``We've been telling the Soviets for years that they have to play with all sides if they want to have influence in the Middle East'' and be a player in the peace effort, the ranking official says.
``Our attitude is one of challenging the Soviets to see what kind of a role they want to play,'' he says. ``The sense here is that we would welcome a constructive Soviet role. There will be no ideological exclusions. But if they play tactical games or try to drive wedges, that is a different question.''
So far, a senior US official adds, the Soviets have not used their influence ``where it is really painful for them.''
But they have shifted philosophically, he says, ``from a policy of favoring a `no war/no peace' situation to seeing that peace in the Middle East may be in their interest.''
The Soviets are expected to press for their version of a political settlement in Afghanistan and again suggest a mutual cutoff of arms supplies. But US officials say this is just ``damage limitation'' by Moscow.
The Soviets are only talking about arms limits, they say, after ``arming Kabul to the teeth.'' ``We're not trying to stoke the flames,'' a US specialist says. ``But we're not going to cut off aid if it leads to a perpetuation of the Soviet-backed regime.''
The US side will express hope for superpower cooperation on resolving other regional disputes, including those in Cambodia and the Horn of Africa.
On human rights, Baker intends to emphasize that US support for a 1991 international human rights conference in Moscow remains conditional. ``We want to see the momentum continue,'' the ranking official says. ``There has been a slowdown since January on resolving individual [refusednik] cases, and we need to keep the pressure on,'' the senior official says.
``Even more important for the long run,'' he adds, ``is what happens in the reform of the criminal code and other laws.'' New Soviet press and immigration laws as well as other reforms are due this spring. More broadly, the new US foreign policy team is enthusiastic about the possibilities for progress with Moscow. ``There are great opportunities out there if we can just go out and seize them,'' a well-placed policymaker says.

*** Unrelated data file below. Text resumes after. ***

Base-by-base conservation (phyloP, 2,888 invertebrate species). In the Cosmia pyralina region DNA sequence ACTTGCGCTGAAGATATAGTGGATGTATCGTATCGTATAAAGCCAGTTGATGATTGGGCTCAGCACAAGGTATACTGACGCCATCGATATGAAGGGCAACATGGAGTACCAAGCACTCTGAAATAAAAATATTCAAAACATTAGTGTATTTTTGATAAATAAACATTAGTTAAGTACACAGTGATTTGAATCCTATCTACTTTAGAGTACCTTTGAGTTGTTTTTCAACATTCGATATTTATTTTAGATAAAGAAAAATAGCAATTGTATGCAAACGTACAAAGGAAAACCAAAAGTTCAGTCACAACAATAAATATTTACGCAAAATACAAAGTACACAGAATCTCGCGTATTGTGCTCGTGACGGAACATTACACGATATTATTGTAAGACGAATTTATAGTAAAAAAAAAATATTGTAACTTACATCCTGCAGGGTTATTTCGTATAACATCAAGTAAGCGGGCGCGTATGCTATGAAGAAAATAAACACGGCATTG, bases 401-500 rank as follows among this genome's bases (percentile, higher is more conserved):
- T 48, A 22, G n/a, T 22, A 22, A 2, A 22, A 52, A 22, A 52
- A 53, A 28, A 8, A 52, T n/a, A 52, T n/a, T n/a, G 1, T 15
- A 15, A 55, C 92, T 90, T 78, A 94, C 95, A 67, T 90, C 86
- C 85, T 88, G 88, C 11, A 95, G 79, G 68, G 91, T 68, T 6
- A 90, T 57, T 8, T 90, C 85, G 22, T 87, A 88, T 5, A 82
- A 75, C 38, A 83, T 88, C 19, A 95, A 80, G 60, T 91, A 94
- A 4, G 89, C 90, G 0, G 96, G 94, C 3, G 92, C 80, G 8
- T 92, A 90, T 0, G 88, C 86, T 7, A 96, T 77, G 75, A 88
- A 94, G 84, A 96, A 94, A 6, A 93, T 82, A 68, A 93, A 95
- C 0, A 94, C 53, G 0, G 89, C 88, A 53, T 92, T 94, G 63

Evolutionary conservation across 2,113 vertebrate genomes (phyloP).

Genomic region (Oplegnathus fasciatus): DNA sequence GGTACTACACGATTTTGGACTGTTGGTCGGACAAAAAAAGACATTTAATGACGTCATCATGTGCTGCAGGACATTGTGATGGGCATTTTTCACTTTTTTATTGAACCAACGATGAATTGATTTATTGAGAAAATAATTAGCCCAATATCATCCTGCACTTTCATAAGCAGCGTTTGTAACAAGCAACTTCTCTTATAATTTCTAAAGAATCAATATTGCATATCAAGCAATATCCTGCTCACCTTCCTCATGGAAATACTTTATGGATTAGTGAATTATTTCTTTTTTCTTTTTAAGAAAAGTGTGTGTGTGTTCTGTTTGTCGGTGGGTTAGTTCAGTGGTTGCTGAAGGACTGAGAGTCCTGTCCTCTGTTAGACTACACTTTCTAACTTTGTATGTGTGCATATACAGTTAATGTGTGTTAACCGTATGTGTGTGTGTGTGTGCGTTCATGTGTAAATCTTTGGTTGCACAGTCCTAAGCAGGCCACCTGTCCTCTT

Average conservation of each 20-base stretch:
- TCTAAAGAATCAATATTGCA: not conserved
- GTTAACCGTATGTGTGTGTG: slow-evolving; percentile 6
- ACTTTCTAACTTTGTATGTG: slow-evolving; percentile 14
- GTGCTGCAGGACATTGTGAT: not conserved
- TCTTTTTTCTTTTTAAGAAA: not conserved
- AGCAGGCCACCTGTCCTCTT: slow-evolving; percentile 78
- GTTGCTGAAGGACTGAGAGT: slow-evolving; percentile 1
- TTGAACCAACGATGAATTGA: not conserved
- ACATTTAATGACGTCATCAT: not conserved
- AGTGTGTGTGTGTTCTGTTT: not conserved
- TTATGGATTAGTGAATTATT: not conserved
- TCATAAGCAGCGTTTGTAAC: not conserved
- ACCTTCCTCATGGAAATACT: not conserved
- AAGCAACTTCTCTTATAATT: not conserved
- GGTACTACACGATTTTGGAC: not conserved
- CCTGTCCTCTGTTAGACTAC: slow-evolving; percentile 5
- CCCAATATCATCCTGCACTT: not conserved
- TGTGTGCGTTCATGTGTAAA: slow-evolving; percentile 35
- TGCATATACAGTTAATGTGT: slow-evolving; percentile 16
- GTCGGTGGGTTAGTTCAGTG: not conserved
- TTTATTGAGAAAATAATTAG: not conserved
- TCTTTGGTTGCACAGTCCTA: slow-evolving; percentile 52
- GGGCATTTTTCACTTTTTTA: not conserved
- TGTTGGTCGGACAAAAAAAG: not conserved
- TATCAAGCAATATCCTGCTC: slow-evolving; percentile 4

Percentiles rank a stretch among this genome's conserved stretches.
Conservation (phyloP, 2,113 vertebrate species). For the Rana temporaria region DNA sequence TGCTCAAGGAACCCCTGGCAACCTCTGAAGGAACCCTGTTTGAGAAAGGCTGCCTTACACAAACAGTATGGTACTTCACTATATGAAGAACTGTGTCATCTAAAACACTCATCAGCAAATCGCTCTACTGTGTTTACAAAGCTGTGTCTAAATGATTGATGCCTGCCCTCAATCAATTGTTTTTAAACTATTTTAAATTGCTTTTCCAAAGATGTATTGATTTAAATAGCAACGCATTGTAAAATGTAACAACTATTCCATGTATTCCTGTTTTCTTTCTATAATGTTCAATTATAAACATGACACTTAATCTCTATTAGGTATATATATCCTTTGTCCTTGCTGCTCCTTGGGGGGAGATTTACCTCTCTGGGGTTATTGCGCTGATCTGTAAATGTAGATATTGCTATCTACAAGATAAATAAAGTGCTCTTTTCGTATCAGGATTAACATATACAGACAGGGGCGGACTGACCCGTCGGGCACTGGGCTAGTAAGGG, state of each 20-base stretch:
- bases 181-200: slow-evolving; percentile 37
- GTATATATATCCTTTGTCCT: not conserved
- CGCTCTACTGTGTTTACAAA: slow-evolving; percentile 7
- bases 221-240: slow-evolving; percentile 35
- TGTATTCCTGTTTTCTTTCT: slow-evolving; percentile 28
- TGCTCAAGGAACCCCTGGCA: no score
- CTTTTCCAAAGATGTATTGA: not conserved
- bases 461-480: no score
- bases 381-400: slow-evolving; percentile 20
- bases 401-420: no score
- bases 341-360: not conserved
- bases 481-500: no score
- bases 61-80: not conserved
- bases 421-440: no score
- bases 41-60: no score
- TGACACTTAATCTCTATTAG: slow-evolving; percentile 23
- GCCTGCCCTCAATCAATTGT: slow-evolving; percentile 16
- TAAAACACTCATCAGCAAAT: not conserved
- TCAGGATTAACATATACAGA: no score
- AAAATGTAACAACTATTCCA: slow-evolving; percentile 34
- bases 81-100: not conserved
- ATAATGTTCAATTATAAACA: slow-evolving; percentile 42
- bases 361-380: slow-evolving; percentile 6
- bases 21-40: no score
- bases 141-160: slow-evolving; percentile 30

Some of the best opportunities for influencing the momentous change being attempted by the Soviets is in the realm of ideas and attitudes, the senior official says. The Soviets are looking for new approaches to a degree unseen since the Russian Revolution, he says. Sharply increased travel to the West is already having a tremendous impact. ``All of this could have a more profound effect in the long run than our arms control positions.''
Nevertheless, US officials see the potential for major advances on arms control, too. In the area of conventional arms reduction, talks begin this week, for example, they say there is the real potential over time to go beyond the modest positions that the North Atlantic Treaty Organization is now putting on the table.
``We are going to explore the possibilities for eventually having much more radical changes on both sides, and moving to a much more defensive force structure,'' one well-placed official says. It won't be easy to negotiate the more radical proposals in Washington, among the NATO partners or with the Warsaw Pact, officials say.
However, they say the potential for significant arms reductions make it worth the effort.